Bosch has come out with a new 18V 5.0Ah Li-ion battery pack, BAT621, that offers 25% more runtime than their 4.0Ah batteries and 67% more runtime than their 3.0Ah batteries, without any increase in battery pack size or weight. Like previous FatPack batteries, it also features a built-in battery fuel gauge.
Update: Bosch’s new 18V 5.0Ah Li-ion battery was already released in Europe and will be available in the USA starting in May 2014.
Although we haven’t discussed this yet, Hitachi already came out with 18V 5.0Ah Li-ion battery packs, and we know of at least one other power tool brand that plans to release a new higher capacity 18V/20V Max 5.0Ah battery pack in 2014 as well.
Several other brands also broke the 4.0Ah charge capacity ceiling already, most notably Metabo with their 5.2Ah battery packs, and Panasonic with their 4.2Ah battery packs. Even so, it looks like 5.0Ah is the capacity brands will work towards in 2014.
The move from 4.0Ah to 5.0Ah charge capacity means 25% longer runtime without any appreciable increase in battery pack size or weight.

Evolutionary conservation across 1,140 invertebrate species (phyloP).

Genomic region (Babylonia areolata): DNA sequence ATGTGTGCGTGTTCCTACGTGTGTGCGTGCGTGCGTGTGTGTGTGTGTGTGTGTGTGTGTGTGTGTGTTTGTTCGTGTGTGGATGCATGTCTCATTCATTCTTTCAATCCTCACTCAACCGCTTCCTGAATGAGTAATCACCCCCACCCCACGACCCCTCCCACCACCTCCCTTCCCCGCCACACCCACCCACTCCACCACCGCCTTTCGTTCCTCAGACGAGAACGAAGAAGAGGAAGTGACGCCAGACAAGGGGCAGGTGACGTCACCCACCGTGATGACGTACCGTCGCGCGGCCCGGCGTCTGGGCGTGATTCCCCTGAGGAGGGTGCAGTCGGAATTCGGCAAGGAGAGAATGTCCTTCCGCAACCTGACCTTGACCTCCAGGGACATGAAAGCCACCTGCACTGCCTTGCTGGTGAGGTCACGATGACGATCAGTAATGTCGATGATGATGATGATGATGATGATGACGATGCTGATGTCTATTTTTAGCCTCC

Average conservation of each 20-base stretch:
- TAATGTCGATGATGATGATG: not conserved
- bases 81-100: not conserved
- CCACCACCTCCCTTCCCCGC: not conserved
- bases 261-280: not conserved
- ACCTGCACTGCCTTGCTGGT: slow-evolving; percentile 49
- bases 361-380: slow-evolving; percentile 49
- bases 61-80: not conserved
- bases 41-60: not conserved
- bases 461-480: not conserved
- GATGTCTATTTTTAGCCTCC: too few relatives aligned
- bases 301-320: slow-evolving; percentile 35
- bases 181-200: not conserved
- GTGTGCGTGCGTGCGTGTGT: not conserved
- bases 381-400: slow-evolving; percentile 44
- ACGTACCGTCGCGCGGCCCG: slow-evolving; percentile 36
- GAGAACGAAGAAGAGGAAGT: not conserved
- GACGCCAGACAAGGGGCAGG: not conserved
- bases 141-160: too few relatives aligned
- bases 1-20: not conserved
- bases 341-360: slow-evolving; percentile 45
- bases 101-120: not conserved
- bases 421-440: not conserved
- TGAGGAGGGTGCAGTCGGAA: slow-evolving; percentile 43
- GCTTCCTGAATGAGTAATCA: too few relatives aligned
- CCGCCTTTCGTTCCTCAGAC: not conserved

That Bosch is the first major power tool brand after Hitachi and Metabo to release 5.0Ah Li-ion batteries is a surprising but welcomed development.
Now, the question on the table is: who will be next? Dewalt? Makita? Milwaukee? Ridgid?
In the grand scheme of things, the order in which brands come out with next generation high capacity batteries doesn’t matter. But what does matter is that the brands all keep up with each other, because those that don’t stand out, and not in a good way. For instance, Makita’s 18V 4.0Ah battery is still at least 4 months away from release in the USA and – potential compatibility issues notwithstanding – professional users have noticed and are unhappy. Makita’s 5.0Ah battery pack is in the process of being released overseas, but there’s no USA release in sight.
You can expect for the others brands to be hot on Bosch’s heels with upgraded battery packs of their own.
MSRP for Bosch’s 18V 5.0Ah battery is $129.
We’re still waiting to learn about how long the new battery will take to charge, but it probably won’t be shorter than 90 minutes.
This post was first published on Jan 22nd, 2014, and was edited and republished on April 17th, 2014 with new information.